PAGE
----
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7 Nutrients You May Be Lacking in Your Diet


7 Nutrients You May Be Lacking in Your Diet

Mark March 9, 2018

If you think that your diet is perfectly balanced, and you are getting enough nutrients such as Calcium (Ca), fiber and Vitamin E, you may be mistaken. There are seven basic nutrients, and scientists note that most people are not getting enough of them. Some people even lack a wider range of nutrients. In most cases however, this issue can be solved when people starting consuming the right food products.

Calcium – priority number 1 for your bones and muscles

It is wrong to think that you don’t require Ca as an adult just because you have grown up. It is not only needed to build growing bones, it is also important to keep them strong throughout one’s lifetime. Further, this element is essential for the heart: normal rhythm, blood clotting, and muscle function. As studies testify, Ca influences diastolic (low) blood pressure, and even plays a prominent role in weight control.

The thing is that as an adult, you not only need calcium; as experts state, you need it even more as you grow older. There are certain norms to the amount of Ca that should be consumed, depending on one’s stage in life.

  • People aged 19-50: 1000 mg
  • People aged 51+: 1200 mg

To ensure that the amount of Ca which the majority of people need in a balanced diet is sufficient, one should consume 3 milk products per day. It is essential to acquire Ca from food, especially dairy products. Moreover, it is assimilated better when combined with lactose (natural milk sugar).

Here are some food products containing about 300 mg of Ca per portion:

  • 230 ml milk or yogurt
  • 230 ml of orange juice enriched with Ca
  • 40 gm of cheese
  • 230 ml of soya drink enriched with Ca

Besides Ca, dairy products and soya are also sources of Magnesium, and orange juice has Potassium.

Fiber – to keep you generally healthy

Fiber is the most important nutrient for ensuring regular peristalsis of the bowels. It also helps to prevent other intestines disorders. It has been proved by numerous research studies that it is important for general health. Food products containing fiber eliminate the risk of chronic illnesses such as cardio-vascular disease, cancer, and type 2 diabetes. Fiber is often a filling in food. It is an ingredient in low-calorie food, and thus, contributes to weight control.

The amount of fiber you need is related to the number of calories you require. That’s why daily norms of fiber for males and females are different, and they become lower with age:

  • Males aged 19-50: 38 gm. 51+: 30 gm
  • Females aged 19-50: 25 gm. 51+: 21 gm

If fiber is so vitally important, why don’t most people consume enough of it? Nutritionists explain that this is due to a lack of plant products, whole wheat bakeries, and wholegrain products in particular.

There are several ways to increase the amount of fiber:

  • Enjoy whole wheat crackers, fruit, vegetables, or wholegrain popcorn instead of candies, cookies and chips.
  • Switch to whole wheat bread and wholegrain cereals, change from white macaroni to rough ground flour and other sorts of whole grains: barley, wheat, wild rice, and millet.
  • Take bread loaves containing over 3 gm of fiber per slice, and choose cereals with more than 5 gm of dietary fiber per portion.
  • Start eating beans such as black beans or lentils. Have some canned beans with your salads or second-course meals, as well as with eggs or pasta.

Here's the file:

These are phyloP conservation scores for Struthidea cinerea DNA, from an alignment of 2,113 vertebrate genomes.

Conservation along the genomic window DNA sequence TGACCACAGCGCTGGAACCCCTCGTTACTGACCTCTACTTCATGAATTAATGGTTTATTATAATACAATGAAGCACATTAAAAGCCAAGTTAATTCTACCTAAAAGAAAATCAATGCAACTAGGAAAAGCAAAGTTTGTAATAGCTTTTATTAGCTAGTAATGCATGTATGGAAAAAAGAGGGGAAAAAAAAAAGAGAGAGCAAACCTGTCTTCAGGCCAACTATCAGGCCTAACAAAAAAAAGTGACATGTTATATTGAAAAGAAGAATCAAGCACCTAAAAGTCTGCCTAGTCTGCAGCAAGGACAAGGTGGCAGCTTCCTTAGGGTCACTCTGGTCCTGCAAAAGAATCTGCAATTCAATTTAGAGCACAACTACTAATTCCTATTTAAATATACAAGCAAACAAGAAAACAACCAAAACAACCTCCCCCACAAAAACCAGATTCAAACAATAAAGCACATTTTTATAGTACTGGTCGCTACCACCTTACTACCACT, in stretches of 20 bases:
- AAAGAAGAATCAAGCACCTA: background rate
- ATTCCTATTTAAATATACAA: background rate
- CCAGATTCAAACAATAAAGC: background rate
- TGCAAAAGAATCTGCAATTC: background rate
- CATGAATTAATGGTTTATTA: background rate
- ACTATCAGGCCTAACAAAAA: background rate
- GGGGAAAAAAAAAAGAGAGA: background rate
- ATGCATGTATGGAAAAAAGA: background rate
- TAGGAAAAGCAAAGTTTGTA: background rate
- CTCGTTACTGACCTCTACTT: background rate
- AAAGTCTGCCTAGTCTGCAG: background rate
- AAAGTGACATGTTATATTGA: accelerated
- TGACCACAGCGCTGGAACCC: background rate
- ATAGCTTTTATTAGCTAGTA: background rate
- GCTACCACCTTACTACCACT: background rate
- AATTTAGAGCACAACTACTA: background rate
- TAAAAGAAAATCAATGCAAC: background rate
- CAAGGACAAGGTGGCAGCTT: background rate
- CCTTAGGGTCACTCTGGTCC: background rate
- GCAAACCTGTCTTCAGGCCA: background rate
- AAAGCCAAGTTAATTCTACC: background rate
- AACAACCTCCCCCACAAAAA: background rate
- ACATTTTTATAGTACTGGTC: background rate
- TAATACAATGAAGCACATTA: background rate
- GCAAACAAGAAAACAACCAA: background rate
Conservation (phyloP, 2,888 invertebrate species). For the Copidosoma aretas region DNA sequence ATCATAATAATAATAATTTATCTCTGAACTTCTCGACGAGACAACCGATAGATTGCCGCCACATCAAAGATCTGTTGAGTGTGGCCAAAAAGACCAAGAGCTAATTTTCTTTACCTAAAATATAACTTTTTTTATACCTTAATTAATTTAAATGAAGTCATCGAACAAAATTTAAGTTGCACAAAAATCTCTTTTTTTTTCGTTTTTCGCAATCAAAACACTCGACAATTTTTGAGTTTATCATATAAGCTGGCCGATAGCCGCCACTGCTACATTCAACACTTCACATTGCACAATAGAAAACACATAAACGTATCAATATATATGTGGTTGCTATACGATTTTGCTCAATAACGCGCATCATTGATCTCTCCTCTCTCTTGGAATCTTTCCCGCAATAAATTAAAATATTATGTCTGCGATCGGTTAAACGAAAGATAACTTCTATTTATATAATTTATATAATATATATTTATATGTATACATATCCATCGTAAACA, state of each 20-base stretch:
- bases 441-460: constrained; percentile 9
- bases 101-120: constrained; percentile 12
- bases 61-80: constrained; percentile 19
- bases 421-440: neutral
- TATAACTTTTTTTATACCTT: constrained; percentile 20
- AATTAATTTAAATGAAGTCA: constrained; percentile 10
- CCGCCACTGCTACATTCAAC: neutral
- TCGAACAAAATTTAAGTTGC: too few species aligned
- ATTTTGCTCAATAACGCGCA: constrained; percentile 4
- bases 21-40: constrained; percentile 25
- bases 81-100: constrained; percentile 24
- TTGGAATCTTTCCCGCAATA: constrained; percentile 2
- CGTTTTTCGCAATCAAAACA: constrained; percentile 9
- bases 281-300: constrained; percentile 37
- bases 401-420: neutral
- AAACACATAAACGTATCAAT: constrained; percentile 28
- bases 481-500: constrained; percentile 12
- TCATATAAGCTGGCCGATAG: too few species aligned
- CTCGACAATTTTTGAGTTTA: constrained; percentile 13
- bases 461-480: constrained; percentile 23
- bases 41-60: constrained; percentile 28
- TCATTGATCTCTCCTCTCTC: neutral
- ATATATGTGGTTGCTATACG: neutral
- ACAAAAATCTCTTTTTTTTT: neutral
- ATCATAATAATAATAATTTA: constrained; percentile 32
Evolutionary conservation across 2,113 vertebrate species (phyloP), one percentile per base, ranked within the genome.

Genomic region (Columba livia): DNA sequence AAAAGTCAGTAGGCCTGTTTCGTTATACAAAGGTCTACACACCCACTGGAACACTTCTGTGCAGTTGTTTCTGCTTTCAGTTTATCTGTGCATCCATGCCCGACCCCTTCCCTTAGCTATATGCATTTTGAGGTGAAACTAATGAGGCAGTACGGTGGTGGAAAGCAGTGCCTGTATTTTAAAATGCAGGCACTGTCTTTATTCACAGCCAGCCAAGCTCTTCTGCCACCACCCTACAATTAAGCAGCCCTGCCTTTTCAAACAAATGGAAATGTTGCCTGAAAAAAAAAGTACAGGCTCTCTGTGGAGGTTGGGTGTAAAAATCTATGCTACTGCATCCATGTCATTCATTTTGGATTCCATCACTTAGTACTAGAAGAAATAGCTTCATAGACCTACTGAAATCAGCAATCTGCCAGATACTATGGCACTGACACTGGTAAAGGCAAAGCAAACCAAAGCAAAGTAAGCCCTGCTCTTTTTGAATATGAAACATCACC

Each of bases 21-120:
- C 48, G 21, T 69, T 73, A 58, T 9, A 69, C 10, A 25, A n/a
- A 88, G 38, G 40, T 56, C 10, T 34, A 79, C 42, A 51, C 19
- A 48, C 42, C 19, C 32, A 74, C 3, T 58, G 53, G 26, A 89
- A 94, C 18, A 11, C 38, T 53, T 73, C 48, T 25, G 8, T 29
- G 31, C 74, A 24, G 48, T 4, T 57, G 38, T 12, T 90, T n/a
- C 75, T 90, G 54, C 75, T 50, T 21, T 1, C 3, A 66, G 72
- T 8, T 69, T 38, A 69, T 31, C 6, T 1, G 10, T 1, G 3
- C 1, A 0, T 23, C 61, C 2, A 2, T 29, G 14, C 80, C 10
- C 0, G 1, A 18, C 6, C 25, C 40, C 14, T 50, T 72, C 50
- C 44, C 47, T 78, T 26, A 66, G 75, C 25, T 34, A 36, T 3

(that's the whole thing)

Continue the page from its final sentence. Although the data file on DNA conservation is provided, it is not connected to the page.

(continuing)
• Have fruit, vegetables and whole grains with each meal.

Additional nutrients: fresh and lightly processed fruit, vegetables and beans are rich in Potassium; and beans also contain Magnesium (Ma).

Magnesium: is excellent for the immune system and bones

Magnesium is often behind the scenes, however, we should not underestimate its importance for our body’s functioning. It improves our health, makes our bones stronger, boosts our immune system; and regulates the functions related to our heart, muscles and nervous system.

Men need more Ma than women, and everyone needs more of it with age. People should take the amount of Ma stated below every day:

  • Males aged 19-30: 400 mg. 31+: 420 mg
  • Females aged 19-30: 310 mg. 31+: 320 mg

How to get enough magnesium from food

  • Choose wholegrain products. Unshelled wheat cereals and quinoa are rich in Ma too
  • Pumpkin seeds are a good option for a snack
  • Have some almonds with low-calorie yogurt
  • Eat beans (black beans, white beans, and soya to replace the protein in meat, several times per week
  • Have three portions of dairy products per day (preferably, low calorie)

Additional nutrients: quinoa and unshelled wheat provide fiber; almonds supply Ca, and Vitamin E. Milk contains a lot of Ca as well.

Vitamin E: a top nutrient to tackle free radicals

It is wrong to avoid fats. This is because it can be dangerous for your health as fats need to saturate Vitamin E. This Vitamin can be received from fatty food products: nuts, seeds and oils. Vitamin E is a very powerful antioxidant, and we should never forget that. It battles free radicals and unstable oxygen molecules. These molecules appear due to normal metabolism, the negative effects of environment pollution, strong UV rays, and cigarette smoke. Many people are concerned with losing weight, which is why they refrain from fatty products. Yet they are also depriving themselves of sufficient Vitamin E to protect their cells.

Plant seeds play a prominent role in supplying Vitamin E to our bodies. Thus, 30 gm of sunflower seeds provide 2/3rds of an adult’s daily need, while 30 gm of almonds supply almost 1/2. Vitamin E is not actually always the same, as it is a complex component. It falls into 8 different categories which can be received for nourishment. It has been proved that the most efficient one is AT (alpha-tocopherol).

Males and females of 19 years and over, require 15 mg of Vitamin E per day

Sources of Vitamin E include:

  • Sunflower seeds and almonds, which you can add to salads, steamed veggies and whole wheat bakery
  • Whole wheat sandwiches with nut butter
  • Sunflower and safflower oil instead of corn oil
  • Low-fat milk, honey, and 30 gm of roasted almonds minced together
  • Ready grain breakfasts rich in Vitamin E

Additional nutrients: whole grains contain fiber, sunflower seeds supply magnesium and fiber, milk is rich in calcium.

Vitamin C – the basic nutrient for boosting the immune system